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Published: Friday, 10/14/2011

First Energy, NRC eye hairline crack at Davis-Besse

Fault's effect on operation uncertain

The containment tower at Davis-Besse Nuclear Power Station The containment tower at Davis-Besse Nuclear Power Station
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OAK HARBOR, Ohio — FirstEnergy Corp. and Nuclear Regulatory Commission engineers Thursday were studying a hairline crack in the concrete shield building outside the reactor containment structure at the Davis-Besse nuclear plant to determine if it constitutes a major problem for the plant.

The crack, about 30 feet long, was revealed when a FirstEnergy contractor cut a large hole in the shield building to create an entry point for installing a new reactor head as part of a scheduled maintenance shutdown that began Oct. 1.

Jennifer Young, a FirstEnergy spokesman, said late yesterday that engineers had yet to determine if the "barely visible" crack was caused by the hole-cutting operation or if it is evidence of a broader problem with the shield building's 2?½-foot, steel-reinforced concrete.

Consequently, its effect on completion of the reactor-lid installation and future plant operations is unknown, she said.

"The experts are still doing their review," she said. "We don't have an expert opinion on that yet."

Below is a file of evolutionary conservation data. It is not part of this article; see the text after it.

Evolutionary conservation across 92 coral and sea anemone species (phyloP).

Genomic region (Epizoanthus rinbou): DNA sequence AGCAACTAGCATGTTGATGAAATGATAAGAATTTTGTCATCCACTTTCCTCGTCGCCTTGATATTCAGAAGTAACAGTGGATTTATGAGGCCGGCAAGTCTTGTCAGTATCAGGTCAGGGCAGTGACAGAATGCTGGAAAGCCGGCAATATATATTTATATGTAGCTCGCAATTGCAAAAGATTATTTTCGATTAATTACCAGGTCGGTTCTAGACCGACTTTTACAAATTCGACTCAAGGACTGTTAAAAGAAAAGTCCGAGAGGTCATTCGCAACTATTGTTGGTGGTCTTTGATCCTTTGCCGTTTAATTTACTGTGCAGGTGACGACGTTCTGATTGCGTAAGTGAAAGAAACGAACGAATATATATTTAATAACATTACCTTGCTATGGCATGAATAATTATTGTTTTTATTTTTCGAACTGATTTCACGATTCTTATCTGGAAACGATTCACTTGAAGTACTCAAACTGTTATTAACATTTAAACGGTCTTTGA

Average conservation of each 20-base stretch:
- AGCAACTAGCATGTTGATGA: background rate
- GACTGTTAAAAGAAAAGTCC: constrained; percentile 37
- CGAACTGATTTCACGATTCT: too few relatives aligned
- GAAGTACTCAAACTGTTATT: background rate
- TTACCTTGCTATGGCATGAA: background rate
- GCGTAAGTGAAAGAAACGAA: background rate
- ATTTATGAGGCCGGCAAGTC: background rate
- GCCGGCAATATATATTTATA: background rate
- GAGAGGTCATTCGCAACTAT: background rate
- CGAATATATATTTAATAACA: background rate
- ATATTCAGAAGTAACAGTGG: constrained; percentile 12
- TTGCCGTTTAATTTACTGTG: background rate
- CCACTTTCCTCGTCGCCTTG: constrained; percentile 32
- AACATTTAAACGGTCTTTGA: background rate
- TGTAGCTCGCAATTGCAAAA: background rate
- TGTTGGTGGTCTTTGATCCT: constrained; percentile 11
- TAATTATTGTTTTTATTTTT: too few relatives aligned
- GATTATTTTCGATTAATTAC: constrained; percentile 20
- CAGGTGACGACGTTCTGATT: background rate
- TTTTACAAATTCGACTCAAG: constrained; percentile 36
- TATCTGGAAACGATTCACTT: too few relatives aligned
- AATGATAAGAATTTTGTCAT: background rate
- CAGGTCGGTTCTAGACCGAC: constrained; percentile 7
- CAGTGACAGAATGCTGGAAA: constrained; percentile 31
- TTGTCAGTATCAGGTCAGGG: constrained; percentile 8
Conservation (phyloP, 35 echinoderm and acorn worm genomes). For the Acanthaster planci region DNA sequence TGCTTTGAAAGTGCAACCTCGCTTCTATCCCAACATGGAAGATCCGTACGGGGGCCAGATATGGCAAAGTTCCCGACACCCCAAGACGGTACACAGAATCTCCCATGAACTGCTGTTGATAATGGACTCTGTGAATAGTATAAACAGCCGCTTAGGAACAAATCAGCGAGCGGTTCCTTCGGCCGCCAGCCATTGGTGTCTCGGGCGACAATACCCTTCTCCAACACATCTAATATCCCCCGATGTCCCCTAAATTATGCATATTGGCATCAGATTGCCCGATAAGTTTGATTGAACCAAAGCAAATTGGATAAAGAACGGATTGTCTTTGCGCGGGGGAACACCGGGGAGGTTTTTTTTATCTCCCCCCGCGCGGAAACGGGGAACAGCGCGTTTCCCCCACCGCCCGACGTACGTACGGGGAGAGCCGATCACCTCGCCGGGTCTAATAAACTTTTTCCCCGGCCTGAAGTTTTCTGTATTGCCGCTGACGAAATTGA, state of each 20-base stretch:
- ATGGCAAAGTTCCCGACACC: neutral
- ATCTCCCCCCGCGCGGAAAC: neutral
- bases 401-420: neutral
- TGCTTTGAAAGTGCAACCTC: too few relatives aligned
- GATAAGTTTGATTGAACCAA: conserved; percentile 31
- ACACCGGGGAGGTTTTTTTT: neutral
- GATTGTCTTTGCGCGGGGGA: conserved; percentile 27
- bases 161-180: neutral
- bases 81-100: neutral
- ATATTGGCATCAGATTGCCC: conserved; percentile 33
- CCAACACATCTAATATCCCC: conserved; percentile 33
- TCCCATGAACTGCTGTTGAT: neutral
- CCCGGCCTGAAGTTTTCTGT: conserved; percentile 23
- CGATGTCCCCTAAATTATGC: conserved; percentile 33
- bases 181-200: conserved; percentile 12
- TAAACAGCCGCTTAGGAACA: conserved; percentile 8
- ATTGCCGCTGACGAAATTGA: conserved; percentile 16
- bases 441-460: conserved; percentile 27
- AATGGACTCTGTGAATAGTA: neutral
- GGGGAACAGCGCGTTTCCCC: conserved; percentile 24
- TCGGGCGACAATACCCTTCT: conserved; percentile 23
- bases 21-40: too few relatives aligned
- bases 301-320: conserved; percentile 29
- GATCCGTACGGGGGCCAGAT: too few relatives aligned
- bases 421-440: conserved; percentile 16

The shield building surrounds the reactor containment structure, made of 1?½-inch thick steel. It is intended to protect the containment structure from external damaging forces. It was built in the early 1970s.

The crack parallels a reinforcing steel (rebar) rod in the concrete and runs along a plane parallel to the shield building's surface, so if it existed before the hole was cut, it would not have been visible, Ms. Young said.

She said she did not know whether the crack was big enough to have been detected by ultrasonic means during plant inspections.

Viktoria Mytling, an NRC spokesman, said her agency already had inspectors at the power plant to oversee the reactor-head installation when the cracked concrete was discovered.

Because it did not involve the containment structure itself, the crack "is not a reportable event," Ms. Mytling said, but once FirstEnergy has completed its assessment of the problem, the NRC will independently review that finding.

"We don't have an immediate safety concern because the plant is shut down," she said, adding that the crack "doesn't look, at this point, really deep or bad" and may simply be a product of the hydro-blasting technique used to create the access hole for the new reactor head.

Citing "competitive reasons," FirstEnergy declined, before the planned shutdown began, to say how long the plant would be out of service for the reactor-head replacement and other maintenance.

Ms. Mytling said the crack "may not have any impact" on when power generation resumes at Davis-Besse, but the NRC will not take such scheduling into consideration as it assesses the matter.

"We are there to be sure that whatever they [FirstEnergy] do is done safely," she said.

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